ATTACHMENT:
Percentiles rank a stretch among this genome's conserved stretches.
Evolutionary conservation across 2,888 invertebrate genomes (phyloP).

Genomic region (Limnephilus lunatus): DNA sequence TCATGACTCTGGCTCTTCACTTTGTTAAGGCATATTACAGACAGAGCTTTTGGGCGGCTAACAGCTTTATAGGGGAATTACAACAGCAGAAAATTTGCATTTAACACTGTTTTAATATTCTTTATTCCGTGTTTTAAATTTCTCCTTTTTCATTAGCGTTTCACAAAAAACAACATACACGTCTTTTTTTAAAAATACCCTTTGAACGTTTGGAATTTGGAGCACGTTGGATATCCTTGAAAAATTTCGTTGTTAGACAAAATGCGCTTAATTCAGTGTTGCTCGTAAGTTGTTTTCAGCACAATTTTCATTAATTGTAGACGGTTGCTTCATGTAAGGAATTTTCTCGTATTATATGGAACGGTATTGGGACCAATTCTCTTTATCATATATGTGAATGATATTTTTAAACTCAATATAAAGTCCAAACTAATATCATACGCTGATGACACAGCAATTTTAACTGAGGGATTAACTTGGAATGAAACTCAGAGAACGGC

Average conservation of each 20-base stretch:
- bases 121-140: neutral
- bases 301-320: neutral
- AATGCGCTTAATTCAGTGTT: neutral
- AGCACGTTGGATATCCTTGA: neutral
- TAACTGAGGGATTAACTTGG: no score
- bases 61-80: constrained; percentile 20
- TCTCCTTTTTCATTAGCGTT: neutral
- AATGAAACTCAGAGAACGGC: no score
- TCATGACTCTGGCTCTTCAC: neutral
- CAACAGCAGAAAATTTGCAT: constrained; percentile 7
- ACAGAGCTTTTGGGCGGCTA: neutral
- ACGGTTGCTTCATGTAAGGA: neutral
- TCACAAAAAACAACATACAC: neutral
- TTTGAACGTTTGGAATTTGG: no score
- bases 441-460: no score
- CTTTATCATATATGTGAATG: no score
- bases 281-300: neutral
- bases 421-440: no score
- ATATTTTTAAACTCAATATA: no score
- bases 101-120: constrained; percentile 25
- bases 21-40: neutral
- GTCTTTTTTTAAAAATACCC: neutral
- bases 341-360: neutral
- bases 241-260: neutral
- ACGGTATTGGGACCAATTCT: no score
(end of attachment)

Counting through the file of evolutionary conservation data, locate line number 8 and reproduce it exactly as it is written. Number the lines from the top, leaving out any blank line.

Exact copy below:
- AGCACGTTGGATATCCTTGA: neutral